In 2006, the European Court of Human Rights (ECHR) ruled that Turkish citizen Osman Murat Ulke, who refused to perform compulsory military service as an act of civil disobedience, had been subjected to "civil death" due to the numerous prosecutions he faced after his original jail sentence. Ulke’s expulsion from his profession and the prospect of an interminable series of convictions, which forced him into hiding, constituted a “disproportionate” punishment, the court said.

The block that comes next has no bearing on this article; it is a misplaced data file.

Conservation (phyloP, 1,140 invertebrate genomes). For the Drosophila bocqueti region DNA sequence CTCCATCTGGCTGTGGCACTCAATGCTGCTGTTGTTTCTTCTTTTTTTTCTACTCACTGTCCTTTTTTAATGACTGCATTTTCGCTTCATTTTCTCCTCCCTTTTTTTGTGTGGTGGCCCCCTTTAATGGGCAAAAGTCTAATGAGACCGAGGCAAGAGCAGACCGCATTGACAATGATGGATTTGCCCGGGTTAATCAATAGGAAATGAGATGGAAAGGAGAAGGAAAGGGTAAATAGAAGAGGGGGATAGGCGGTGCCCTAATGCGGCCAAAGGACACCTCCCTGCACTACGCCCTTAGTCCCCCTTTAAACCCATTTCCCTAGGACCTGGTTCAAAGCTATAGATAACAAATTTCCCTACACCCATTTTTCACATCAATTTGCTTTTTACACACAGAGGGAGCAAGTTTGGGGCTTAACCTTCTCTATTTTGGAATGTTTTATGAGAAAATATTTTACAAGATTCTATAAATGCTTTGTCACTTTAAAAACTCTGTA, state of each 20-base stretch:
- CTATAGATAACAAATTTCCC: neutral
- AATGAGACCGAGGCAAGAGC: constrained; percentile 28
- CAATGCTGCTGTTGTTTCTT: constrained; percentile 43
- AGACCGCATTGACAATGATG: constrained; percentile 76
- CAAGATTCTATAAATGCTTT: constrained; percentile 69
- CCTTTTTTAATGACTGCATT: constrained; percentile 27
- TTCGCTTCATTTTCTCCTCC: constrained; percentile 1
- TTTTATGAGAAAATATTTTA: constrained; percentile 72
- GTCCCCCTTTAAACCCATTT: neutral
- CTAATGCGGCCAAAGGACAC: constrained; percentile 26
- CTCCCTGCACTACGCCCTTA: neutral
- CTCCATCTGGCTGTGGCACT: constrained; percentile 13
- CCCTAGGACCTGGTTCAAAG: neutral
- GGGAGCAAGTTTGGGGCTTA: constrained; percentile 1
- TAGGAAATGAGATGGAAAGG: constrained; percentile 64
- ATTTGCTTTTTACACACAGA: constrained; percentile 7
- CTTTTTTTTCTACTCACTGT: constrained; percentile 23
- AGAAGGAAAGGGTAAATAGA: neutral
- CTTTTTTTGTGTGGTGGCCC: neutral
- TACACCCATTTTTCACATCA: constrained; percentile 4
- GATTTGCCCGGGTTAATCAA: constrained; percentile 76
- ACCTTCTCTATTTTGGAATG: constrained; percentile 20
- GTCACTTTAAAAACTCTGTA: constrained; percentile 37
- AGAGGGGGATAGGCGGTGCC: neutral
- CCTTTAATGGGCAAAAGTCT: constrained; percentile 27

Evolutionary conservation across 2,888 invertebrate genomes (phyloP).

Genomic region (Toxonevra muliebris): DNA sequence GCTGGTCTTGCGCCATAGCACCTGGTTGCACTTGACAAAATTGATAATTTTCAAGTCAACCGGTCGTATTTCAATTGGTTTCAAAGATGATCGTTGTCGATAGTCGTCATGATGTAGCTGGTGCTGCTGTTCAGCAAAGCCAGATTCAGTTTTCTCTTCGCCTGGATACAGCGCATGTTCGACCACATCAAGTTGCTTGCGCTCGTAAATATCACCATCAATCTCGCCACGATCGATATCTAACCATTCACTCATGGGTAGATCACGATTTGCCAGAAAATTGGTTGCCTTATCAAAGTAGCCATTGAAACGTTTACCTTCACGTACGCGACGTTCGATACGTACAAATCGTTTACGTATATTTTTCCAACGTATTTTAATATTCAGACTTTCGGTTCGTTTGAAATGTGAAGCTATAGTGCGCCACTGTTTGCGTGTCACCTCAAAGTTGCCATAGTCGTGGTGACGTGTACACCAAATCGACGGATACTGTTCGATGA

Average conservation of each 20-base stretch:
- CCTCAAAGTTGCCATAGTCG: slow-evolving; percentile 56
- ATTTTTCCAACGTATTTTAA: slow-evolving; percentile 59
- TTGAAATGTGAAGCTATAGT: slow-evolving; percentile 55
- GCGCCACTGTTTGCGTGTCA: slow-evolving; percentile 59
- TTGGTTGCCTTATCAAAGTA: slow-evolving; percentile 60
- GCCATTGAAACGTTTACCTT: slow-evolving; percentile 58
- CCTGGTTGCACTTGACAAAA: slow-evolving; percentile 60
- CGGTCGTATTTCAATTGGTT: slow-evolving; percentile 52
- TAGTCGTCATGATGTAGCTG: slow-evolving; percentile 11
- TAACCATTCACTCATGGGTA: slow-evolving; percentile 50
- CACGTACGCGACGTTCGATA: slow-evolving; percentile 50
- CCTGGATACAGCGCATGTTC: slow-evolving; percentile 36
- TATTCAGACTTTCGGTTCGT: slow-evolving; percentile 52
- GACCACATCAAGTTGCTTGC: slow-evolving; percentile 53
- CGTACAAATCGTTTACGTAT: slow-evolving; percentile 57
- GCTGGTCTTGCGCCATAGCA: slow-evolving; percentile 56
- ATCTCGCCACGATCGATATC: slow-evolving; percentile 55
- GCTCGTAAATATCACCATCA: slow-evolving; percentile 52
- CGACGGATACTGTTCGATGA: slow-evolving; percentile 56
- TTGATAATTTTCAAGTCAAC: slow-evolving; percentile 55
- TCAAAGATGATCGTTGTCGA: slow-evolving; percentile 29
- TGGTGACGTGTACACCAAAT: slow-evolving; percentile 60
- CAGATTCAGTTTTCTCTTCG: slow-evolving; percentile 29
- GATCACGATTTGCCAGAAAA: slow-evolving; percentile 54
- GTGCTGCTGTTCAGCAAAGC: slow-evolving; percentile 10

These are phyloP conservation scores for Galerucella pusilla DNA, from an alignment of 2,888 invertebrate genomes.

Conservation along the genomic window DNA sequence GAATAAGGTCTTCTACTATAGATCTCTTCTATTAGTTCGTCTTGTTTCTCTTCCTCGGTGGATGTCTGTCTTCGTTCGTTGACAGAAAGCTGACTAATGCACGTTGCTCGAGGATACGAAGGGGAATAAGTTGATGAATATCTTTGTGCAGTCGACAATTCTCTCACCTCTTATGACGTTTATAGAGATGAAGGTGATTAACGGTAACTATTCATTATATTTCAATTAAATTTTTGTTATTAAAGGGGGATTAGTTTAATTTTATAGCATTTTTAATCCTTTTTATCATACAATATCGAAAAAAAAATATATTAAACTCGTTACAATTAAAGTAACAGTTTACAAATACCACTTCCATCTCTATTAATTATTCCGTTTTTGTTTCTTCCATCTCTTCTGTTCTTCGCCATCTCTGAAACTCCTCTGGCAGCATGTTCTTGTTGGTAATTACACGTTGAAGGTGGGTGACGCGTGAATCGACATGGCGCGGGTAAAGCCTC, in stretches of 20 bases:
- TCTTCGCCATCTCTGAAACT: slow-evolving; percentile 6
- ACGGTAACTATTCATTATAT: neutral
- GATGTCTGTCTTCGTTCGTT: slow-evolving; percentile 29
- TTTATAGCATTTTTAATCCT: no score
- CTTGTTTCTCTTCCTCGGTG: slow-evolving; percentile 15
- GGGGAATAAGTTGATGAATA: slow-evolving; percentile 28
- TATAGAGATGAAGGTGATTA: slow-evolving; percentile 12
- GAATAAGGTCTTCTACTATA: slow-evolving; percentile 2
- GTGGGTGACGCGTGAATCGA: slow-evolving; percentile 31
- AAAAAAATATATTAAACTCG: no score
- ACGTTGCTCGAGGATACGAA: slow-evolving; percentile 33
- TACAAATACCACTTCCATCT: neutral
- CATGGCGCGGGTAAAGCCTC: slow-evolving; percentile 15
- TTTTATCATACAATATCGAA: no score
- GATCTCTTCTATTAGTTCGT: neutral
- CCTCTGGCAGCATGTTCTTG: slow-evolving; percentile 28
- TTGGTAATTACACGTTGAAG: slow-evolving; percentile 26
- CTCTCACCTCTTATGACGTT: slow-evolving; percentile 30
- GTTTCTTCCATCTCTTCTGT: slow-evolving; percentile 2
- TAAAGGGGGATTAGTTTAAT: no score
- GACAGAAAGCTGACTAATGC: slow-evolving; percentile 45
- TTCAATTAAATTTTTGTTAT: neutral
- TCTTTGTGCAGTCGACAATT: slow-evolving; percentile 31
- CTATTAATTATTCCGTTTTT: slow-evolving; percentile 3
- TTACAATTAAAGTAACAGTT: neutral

Many legal experts now believe that thousands, if not tens of thousands, of Turks are potentially in a similar situation in the wake of the July 15 bloody coup attempt. According to officials from the ruling Justice and Development Party (AKP), 70,000 public servants were dismissed in less than two months after the putsch, while some estimate the figure is more than 100,000. Among them, thousands remain in police custody or have been imprisoned pending trial, but the overwhelming majority of those remaining have not yet faced any questioning related to their dismissals.